“Urban Legends are everywhere” the text at the beginning of Lantern’s Lane tells us, before adding “But some are real”. And writer/director Justin LaReau (A Demon Within) based his script on a legend from his hometown of Watseka Illinois, but somehow in the retelling, it went from a ghost story to a slasher.
Layla (Brooke Butler, All Cheerleaders Die, The Sand) left home to attend college, and like many young people never went back. Now, at the invitation of her old friend Missy (Ashley Doris, Flight 666, Little Dead Rotting Hood) she’s coming back for a visit.
She meets up with Missy, another old friend (Andy Cohen, Tales from the Hood 2, Aztec Revenge) and a new addition to the group Shana (Andy Cohen, Dark Cycle) at a bar. Drinks and reminiscing lead to the group heading out to the town’s haunted street, Lantern’s Lane. But there’s something a lot more dangerous than a ghost waiting there for them.
Lantern’s Lane opens with a long dose of exposition as the characters sit around at the bar and fill us in on everything we need to know about them. And that’s a foretaste of what we’re going to get for most of the rest of the film. Lots and lots of talk.
It’s quickly apparent from all this talk that Layla has moved on with her life while Missy still acts like they’re in high school. And she still finds their treatment of Shana’s sister hysterical, even though the girl eventually killed herself. Why these two would want to see each other again, or why Shana would want to associate with Missy, is beyond me.
“Knowing that [legend] and being there when I was a kid is what generated the idea originally,” LaReau said. “Then, from there, I’m putting twists on it. It’s more of a slasher film where this group of individuals reunite after college and decide to go out where they went as kids…Justin LaReau
I hoped once they get out to Lantern’s Lane itself things would improve. No such luck, the ghost that’s supposed to haunt the road doesn’t show up so they sit in the car and insult each other. Then they decide to check out an abandoned house that has its own horror story attached to it. The story isn’t very scary, and the house just looks like any other empty, vandalized house. But they’re stuck there because, conveniently enough, their car died.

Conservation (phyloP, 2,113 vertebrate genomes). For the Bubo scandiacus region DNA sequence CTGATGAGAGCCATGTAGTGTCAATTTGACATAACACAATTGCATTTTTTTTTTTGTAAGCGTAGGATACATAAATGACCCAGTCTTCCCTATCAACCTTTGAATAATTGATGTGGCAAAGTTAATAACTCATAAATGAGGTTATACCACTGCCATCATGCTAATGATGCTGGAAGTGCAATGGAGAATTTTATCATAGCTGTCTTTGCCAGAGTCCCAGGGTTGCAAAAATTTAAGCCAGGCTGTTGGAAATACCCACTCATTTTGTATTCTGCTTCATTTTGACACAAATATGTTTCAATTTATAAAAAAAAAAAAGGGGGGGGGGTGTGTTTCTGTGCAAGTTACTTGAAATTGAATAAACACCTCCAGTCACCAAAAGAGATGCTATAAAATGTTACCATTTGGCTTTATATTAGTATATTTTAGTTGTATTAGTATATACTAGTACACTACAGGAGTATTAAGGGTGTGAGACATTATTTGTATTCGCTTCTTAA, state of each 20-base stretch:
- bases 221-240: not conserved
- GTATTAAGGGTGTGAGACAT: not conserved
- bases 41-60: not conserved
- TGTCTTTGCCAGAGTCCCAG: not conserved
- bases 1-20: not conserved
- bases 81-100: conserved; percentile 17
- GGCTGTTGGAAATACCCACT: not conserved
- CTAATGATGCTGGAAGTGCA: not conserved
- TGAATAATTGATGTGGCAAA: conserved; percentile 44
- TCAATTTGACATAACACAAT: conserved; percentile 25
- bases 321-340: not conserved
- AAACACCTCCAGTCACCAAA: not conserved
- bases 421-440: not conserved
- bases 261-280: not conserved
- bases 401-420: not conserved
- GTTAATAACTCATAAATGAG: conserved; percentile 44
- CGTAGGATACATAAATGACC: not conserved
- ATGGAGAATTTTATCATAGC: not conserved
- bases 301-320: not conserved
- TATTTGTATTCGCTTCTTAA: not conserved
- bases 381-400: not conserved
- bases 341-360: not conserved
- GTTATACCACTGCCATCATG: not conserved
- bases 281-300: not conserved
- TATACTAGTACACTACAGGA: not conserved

Lantern’s Lane is actually closing in on the hour mark before the killer shows up. I’m assuming they were meant to start the rampage sooner but fell asleep reading the script. Unfortunately, all they bring is another pile of cliches. The script is almost entirely devoid of imagination and plays like the syllabus for Stalk and Slash 101. And that extends to both the identity of the killer and the attempts to misdirect the audience about it.
Both the early publicity for Lantern’s Lane and its IMDB page classify it as a comedy as well as horror. But none of this is actually funny. If the script was trotting out all these overused tropes and skewering them that would be one thing. But if that’s what the LaReau was going for he fails even worse than he did at being scary. Some of the insults may get a chuckle but they’re mostly annoyingly passive-aggressive rather than amusingly nasty.
Nicely shot but low on scares, effects and kills, Lantern’s Lane also relies on one of the most incredibly stupid decisions in recent memory to reach its conclusion. But by that point, most viewers will either have turned it off or mentally tuned it out. There aren’t even any unintentionally funny moments to break up the boredom
Vertical Entertainment released Lantern’s Lane in select US theatres and on VOD today, November 5th. It’s telling that neither their website or Facebook page mention it, apparently even they’re embarrassed by it.